In Surprise Move, Justice Dept. Stands Down on ‘Kettle Falls Five’ Case | Leafly

After a five-year court battle, the Dept. of Justice acknowledges it had no legal right to prosecute medical marijuana growers in Washington state.

The US Department of Justice (DOJ) filed an unusual motion yesterday to stay a notorious federal medical marijuana case in northeastern Washington state, which it has vigorously prosecuted since 2012. After pursuing the case for five years, Justice Department officials yesterday acknowledged that they were prohibited by law from spending money to prosecute the case after Congress passed the Rohrabacher-Farr budget amendment in 2014.

Justice Dept. officials acknowledged that federal law prevented them from pursuing the case after 2014.
Joseph H. Harrington, acting US Attorney for the Eastern District of Washington, filed the motion to stay the appeal of convictions against a family of medical marijuana patients who became widely known as the “Kettle Falls Five.”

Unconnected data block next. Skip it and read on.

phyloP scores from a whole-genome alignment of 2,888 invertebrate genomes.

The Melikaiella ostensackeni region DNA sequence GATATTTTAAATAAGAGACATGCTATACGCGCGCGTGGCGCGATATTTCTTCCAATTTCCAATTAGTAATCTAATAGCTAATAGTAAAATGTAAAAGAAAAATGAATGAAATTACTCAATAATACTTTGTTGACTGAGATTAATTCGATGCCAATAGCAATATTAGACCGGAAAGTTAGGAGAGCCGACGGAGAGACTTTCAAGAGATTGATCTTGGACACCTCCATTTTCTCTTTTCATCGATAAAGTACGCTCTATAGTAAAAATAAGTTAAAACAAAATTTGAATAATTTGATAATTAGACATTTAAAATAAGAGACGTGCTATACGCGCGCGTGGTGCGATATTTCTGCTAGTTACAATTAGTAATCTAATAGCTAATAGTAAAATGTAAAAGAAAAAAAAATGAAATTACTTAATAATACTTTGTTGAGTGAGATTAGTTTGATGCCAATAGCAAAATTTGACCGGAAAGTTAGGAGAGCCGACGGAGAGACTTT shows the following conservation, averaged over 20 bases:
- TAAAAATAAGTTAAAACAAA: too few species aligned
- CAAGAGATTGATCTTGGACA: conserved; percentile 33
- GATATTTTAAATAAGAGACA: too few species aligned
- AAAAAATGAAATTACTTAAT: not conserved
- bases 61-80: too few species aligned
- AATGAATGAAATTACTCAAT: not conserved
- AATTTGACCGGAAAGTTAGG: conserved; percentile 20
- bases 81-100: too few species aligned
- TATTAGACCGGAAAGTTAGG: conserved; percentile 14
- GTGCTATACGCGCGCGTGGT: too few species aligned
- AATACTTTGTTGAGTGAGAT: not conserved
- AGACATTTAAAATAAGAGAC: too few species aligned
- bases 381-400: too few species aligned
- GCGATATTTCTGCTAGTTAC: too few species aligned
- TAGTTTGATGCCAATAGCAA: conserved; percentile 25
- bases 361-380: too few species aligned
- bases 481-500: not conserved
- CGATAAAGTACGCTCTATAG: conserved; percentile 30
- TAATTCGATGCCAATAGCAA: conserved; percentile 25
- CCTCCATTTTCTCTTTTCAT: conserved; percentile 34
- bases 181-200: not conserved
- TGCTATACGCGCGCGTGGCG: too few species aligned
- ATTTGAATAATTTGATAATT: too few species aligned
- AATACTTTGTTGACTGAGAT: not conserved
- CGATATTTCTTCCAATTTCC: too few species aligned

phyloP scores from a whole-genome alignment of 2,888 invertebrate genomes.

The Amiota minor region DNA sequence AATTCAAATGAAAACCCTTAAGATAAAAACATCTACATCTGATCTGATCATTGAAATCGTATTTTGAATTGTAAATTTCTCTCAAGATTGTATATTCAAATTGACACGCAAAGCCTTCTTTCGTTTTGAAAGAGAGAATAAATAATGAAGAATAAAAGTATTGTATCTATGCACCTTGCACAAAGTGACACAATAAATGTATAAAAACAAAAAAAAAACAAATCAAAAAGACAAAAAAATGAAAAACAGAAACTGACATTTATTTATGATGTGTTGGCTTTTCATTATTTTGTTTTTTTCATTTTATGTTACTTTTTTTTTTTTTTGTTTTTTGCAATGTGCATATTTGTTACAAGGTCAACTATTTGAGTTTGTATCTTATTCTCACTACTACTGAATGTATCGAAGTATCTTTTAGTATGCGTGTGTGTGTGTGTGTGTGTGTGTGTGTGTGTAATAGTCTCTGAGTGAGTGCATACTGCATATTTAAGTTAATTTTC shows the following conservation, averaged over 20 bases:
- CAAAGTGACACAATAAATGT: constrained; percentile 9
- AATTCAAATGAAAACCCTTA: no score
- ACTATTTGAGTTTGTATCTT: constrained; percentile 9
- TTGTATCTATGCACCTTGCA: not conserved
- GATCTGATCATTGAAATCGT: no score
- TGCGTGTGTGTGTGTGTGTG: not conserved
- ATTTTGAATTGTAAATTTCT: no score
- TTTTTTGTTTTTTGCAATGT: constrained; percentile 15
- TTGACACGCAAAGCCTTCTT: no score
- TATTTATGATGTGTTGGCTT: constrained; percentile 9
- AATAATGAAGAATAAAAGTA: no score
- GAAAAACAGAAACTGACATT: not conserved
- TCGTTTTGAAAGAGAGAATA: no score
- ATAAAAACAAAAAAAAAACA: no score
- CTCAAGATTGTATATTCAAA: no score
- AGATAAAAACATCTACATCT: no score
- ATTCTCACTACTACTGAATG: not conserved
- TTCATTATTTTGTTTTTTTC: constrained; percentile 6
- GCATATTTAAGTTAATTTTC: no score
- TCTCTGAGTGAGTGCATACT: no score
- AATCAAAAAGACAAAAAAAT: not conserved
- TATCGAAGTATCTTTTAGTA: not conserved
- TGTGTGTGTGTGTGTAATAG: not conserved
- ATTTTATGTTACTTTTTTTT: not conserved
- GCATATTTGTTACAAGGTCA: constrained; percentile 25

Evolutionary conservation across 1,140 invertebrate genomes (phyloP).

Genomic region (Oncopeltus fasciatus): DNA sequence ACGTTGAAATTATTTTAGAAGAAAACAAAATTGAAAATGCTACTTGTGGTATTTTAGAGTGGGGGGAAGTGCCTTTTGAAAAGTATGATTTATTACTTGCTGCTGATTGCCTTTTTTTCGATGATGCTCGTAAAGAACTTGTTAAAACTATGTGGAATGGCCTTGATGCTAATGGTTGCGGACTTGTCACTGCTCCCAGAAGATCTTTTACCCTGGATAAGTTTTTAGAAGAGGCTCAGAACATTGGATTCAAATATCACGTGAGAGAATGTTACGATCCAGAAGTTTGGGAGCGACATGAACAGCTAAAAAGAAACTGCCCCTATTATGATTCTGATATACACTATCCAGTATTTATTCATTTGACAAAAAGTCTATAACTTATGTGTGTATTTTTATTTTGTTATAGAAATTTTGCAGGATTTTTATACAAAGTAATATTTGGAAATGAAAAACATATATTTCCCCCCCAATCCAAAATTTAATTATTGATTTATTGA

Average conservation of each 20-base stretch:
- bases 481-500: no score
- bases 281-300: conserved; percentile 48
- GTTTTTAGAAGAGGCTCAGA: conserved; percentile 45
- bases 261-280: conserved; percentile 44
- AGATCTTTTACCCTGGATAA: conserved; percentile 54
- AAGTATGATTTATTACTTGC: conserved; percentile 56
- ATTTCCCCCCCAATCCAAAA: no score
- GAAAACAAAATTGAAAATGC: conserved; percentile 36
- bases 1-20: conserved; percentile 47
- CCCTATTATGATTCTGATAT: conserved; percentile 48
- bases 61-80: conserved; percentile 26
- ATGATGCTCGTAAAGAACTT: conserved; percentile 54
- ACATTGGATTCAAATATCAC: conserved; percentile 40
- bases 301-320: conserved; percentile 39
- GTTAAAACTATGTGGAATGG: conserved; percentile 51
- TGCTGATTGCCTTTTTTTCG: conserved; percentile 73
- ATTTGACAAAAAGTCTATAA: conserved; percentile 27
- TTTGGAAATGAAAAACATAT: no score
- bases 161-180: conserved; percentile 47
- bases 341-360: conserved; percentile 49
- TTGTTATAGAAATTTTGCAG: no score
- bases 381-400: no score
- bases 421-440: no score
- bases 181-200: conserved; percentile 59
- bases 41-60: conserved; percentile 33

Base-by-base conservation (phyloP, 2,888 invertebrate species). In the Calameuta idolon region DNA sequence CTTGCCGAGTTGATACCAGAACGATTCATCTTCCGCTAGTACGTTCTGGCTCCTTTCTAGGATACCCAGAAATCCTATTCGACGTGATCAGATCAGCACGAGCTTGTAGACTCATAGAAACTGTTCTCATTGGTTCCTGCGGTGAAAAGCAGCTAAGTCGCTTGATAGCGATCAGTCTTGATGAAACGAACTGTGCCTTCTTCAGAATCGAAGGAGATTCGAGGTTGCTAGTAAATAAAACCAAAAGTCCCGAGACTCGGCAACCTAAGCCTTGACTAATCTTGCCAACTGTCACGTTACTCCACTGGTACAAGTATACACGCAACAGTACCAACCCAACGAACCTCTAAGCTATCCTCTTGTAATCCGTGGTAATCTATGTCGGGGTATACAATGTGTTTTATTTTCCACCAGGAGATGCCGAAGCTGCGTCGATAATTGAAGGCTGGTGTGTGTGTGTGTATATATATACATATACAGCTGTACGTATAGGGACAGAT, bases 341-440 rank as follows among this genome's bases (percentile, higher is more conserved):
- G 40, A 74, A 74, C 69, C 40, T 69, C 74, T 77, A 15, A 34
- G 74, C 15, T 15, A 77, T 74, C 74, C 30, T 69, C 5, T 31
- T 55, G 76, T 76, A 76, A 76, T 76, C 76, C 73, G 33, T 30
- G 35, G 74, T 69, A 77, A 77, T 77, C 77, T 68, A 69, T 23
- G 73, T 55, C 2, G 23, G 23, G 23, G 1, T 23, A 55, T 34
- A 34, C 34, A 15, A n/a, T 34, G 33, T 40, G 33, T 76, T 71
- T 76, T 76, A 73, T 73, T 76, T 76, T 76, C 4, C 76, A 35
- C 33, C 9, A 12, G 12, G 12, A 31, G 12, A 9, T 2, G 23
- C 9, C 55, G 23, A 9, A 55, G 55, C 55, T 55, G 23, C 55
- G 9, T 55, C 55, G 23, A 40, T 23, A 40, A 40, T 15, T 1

Three family members with a medical marijuana garden near Kettle Falls, Washington—Rhonda Firestack-Harvey, her son Rolland Gregg, and his wife Michelle Gregg—were acquitted on almost all federal charges in a March 2015 jury trial, but each was convicted of a single federal charge of cannabis cultivation.
Roland Gregg was sentenced to 33 months in prison, while Firestack-Harvey and Michelle Gregg were sentenced to a year and a day each. Another defendant, Jason Zucker, accepted a plea bargain that included testifying against his co-defendants. He received a 16 month prison sentence. The fifth defendant, Firestack-Harvey’s husband Larry Harvey, who was dismissed from the case after prosecutors discovered he was suffering from terminal cancer, died in August 2015.

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Source: In Surprise Move, Justice Dept. Stands Down on ‘Kettle Falls Five’ Case | Leafly